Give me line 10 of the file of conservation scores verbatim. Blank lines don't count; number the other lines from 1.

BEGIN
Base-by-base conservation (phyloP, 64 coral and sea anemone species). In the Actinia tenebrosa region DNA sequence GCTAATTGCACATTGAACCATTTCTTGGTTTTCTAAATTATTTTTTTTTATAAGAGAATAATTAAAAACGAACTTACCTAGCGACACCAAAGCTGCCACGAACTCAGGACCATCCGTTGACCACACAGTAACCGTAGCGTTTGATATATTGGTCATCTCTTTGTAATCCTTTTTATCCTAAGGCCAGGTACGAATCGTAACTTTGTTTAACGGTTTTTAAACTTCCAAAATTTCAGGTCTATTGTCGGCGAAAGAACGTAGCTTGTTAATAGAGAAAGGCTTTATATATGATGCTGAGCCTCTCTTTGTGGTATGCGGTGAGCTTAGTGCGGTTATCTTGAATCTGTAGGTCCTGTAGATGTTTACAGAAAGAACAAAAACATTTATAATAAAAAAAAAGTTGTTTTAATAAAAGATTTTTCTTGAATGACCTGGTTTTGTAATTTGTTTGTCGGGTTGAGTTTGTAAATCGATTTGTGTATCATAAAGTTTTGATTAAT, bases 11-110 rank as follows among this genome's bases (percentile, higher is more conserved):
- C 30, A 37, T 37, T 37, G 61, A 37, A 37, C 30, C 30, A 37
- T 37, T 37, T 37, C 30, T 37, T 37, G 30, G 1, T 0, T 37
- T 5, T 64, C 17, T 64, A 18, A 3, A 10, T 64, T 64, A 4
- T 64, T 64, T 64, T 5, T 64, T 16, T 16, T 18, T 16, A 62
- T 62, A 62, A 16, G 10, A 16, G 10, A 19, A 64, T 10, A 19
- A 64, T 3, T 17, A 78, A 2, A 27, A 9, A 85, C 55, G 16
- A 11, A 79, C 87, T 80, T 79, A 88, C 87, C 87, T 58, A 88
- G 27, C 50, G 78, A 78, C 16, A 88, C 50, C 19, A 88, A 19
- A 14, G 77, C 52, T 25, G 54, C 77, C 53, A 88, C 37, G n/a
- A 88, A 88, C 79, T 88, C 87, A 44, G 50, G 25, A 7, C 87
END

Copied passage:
- A 14, G 77, C 52, T 25, G 54, C 77, C 53, A 88, C 37, G n/a